South West Wales

Bid to save Gower's unique yellow whitlowgrass

yellow whitlowgrass Image copyright TimWalker/Plantlife
Image caption Yellow whitlowgrass has been under threat from non-native plants, say experts

Work is under way to save a rare wild flower that only grows on the Gower Peninsula.

Yellow whitlowgrass and other coastal plants are under threat from invasive, non-native cotoneaster, says environmental charity Plantlife.

The garden escapee has invaded large areas of pristine habitat on the south Gower coast, smothering fragile wildflowers, mosses and lichens.

Plantlife is working to save the plants on land owned by the National Trust.

Plantlife will spend the next two years removing all the cotoneaster and restoring the area back to its natural mosaic of limestone grassland and open rocky slopes, allowing the special coastal flowers and plants found there to flourish once again.

Invading plants will be removed from around 10 hectares (24 acres) along Gower cliffs and conservationists hope this will preserve habitats for wildlife, and save threatened coastal plants.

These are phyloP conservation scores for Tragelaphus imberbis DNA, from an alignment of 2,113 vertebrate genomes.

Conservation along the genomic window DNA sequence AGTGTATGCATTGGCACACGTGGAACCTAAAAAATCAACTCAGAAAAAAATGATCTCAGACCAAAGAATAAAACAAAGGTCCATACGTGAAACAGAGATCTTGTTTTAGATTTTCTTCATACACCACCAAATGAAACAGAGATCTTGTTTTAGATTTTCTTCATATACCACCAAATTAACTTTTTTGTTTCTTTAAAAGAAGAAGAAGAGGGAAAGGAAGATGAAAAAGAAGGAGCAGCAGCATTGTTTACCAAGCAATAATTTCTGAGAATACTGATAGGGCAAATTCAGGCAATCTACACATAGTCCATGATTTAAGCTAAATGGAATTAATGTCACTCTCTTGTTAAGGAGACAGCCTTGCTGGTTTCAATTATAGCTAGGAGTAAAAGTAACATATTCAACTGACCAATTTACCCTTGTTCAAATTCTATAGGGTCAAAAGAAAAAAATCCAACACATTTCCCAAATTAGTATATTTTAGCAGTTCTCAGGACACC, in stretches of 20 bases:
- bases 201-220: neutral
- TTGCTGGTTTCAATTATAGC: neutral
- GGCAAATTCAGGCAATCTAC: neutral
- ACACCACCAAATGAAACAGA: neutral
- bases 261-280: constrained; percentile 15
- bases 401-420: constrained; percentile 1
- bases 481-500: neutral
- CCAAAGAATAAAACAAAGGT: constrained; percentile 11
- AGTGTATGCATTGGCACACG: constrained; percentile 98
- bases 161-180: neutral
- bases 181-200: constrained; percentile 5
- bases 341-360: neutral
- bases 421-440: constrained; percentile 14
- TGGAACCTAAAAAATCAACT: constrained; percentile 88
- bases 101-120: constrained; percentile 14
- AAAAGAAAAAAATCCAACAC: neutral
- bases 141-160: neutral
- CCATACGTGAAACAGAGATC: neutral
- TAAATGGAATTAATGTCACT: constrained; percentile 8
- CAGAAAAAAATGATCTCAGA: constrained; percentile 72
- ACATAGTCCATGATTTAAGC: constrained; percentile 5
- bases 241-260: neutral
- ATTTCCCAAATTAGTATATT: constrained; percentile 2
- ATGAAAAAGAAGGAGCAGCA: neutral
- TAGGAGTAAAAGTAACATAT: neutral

The work has been funded through a Biffa Award by the environmental body.

Plantlife's species recovery co-ordinator Tim Wilkins said: "The Biffa Award funding will make a real difference to this special landscape because, without action, some rarities would become extinct here.

"Gower is home to some of the UK's rarest wildflowers, lichens, liverworts and mosses but they are currently under serious threat.

Media playback is unsupported on your device
Media captionInvading plants will be removed from around 10 hectares (24 acres) along Gower cliffs

"Swathes of habitat have already been devoured by a carpet of cotoneaster.

"Over the next two years we will be working with our partners the RSPB and Natural Resources Wales to reclaim lost habitat for a host of wild flowers, butterflies and other insects that depend on the open maritime slopes and limestone grassland."

Another plant under threat in the area is juniper, the gin-giving bush, which is declining so rapidly that it could become extinct in the UK in the next 50 years, says Plantlife.

Basil-thyme, which produces violet flowers, has not been found in the area for 25 years but this month Plantlife experts discovered up to 40 plants growing, just a few feet away from cotoneaster.

Plantlife said cotoneaster arrived in Britain 200 ago after plant hunters brought it back from China and the Himalayas.

More on this story

Related Internet links

The BBC is not responsible for the content of external Internet sites